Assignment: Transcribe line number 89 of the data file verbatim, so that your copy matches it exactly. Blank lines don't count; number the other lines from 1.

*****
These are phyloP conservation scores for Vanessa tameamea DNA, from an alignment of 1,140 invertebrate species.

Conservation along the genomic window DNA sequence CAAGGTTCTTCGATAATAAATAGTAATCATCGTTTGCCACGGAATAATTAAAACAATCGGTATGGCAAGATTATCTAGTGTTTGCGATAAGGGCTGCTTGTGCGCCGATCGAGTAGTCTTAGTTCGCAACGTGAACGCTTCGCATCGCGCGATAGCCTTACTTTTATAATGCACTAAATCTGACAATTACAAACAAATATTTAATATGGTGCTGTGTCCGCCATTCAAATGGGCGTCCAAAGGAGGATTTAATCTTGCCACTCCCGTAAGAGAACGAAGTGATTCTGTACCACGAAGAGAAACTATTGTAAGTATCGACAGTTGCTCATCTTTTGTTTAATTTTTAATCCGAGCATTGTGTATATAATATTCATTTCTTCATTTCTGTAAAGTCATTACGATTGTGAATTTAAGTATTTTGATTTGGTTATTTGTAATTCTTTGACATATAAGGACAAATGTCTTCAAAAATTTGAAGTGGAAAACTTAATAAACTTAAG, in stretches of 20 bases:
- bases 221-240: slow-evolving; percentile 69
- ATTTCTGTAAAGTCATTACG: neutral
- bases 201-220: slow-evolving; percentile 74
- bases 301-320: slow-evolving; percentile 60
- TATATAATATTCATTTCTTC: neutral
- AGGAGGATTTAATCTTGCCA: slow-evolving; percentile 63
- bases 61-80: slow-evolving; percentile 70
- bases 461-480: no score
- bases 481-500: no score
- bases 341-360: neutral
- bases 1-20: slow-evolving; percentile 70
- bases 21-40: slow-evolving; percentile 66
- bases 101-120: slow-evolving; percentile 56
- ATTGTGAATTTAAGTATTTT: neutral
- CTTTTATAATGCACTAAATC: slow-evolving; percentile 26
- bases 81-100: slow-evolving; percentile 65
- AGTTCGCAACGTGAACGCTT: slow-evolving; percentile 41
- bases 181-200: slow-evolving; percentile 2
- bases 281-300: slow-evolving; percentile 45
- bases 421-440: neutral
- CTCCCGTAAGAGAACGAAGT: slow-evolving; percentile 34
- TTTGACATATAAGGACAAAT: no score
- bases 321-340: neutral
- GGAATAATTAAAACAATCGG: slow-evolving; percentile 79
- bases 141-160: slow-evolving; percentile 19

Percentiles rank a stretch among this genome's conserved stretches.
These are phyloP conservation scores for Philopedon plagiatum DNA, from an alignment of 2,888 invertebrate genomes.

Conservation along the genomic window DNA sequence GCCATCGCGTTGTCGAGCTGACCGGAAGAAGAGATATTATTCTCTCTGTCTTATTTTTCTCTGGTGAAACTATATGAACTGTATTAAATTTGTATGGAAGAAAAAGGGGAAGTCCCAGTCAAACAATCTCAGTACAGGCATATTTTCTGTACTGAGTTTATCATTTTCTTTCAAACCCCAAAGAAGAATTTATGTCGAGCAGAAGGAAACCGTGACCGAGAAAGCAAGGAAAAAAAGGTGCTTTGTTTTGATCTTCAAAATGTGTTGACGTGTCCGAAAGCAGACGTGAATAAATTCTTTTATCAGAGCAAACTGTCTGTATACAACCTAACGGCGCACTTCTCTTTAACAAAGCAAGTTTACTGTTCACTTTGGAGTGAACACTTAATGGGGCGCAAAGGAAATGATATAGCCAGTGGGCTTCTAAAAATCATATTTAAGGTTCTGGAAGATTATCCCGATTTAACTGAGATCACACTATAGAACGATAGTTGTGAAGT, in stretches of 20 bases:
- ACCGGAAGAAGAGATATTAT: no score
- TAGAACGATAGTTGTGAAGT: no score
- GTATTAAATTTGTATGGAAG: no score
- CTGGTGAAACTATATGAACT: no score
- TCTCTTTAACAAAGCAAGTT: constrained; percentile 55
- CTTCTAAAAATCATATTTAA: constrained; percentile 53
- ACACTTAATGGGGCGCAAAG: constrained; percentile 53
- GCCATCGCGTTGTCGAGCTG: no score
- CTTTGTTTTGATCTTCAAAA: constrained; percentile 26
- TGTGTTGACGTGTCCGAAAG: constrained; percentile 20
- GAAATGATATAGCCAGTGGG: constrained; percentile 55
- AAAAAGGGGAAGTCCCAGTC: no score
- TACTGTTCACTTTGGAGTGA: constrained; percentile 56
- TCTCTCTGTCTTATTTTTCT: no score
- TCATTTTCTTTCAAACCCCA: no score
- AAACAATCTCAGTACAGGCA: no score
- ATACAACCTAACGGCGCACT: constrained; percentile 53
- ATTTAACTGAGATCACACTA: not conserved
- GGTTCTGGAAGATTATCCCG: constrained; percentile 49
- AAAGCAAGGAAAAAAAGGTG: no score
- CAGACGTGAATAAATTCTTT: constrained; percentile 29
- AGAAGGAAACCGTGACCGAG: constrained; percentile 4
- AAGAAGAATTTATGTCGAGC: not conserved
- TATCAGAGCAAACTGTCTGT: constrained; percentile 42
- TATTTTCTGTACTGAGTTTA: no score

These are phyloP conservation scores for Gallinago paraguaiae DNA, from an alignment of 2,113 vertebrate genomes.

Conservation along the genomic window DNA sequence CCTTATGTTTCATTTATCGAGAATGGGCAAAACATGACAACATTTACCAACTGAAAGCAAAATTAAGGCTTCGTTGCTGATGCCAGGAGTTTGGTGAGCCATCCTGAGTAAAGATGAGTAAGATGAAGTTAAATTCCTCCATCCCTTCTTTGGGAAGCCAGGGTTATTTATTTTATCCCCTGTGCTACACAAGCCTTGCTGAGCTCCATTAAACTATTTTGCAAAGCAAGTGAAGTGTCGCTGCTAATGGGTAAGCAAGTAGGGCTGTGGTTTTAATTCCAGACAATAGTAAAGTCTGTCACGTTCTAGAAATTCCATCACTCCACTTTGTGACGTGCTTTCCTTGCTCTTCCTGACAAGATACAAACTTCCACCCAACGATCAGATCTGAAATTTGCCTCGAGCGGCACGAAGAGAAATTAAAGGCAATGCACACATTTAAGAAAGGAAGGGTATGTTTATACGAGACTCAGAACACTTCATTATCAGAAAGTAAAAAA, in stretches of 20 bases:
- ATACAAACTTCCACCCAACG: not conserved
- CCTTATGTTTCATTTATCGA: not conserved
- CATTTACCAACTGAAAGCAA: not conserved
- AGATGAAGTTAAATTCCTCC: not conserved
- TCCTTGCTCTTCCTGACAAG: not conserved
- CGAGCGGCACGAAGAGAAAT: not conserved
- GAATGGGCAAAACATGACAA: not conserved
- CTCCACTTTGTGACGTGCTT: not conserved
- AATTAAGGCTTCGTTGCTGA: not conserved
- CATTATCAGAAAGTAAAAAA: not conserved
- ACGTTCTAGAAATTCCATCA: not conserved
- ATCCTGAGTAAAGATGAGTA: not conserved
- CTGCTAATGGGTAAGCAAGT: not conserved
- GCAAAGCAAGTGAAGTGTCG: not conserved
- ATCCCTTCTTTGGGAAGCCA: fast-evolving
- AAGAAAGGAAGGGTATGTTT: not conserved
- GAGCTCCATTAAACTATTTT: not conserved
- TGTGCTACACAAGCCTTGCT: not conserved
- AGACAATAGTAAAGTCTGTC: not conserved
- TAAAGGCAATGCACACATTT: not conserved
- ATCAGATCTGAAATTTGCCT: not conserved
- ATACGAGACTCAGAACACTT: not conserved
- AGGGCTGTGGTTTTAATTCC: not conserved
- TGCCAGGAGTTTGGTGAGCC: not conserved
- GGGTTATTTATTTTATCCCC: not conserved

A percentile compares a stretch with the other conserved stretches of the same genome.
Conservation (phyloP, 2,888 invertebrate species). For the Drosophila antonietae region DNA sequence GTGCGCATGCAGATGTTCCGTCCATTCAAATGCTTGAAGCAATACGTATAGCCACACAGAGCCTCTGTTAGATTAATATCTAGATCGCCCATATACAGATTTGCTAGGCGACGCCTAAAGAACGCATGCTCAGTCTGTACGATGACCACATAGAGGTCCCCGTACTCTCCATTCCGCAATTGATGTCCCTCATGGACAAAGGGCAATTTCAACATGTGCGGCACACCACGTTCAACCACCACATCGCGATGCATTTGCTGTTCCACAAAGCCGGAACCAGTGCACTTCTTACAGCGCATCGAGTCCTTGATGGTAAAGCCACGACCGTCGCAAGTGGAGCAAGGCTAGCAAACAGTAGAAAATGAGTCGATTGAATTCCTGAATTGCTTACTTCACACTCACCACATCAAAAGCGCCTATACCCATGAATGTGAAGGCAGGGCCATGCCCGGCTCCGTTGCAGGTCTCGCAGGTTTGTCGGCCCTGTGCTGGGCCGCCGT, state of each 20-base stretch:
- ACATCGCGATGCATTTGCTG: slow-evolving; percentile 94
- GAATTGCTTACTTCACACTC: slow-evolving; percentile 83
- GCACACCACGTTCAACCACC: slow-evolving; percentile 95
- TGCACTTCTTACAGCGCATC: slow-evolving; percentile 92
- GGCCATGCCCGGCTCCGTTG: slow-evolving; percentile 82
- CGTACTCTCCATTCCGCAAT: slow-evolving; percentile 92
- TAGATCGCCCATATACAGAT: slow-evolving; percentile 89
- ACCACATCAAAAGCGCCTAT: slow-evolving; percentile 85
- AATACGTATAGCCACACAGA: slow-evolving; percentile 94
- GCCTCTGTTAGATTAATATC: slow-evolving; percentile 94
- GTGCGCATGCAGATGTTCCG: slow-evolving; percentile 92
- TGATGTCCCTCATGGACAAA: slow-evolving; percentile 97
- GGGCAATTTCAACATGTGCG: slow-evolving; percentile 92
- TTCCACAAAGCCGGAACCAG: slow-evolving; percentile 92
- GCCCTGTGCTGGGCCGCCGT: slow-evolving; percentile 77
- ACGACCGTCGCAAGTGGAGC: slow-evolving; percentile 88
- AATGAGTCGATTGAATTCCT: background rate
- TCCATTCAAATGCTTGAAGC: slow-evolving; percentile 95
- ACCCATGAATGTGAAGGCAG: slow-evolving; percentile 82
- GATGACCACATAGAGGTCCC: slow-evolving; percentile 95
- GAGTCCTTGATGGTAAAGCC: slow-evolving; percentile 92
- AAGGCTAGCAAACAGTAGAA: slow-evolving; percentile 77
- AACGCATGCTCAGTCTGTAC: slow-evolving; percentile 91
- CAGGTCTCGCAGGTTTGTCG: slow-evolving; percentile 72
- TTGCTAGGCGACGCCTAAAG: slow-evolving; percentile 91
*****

- GGCCATGCCCGGCTCCGTTG: slow-evolving; percentile 82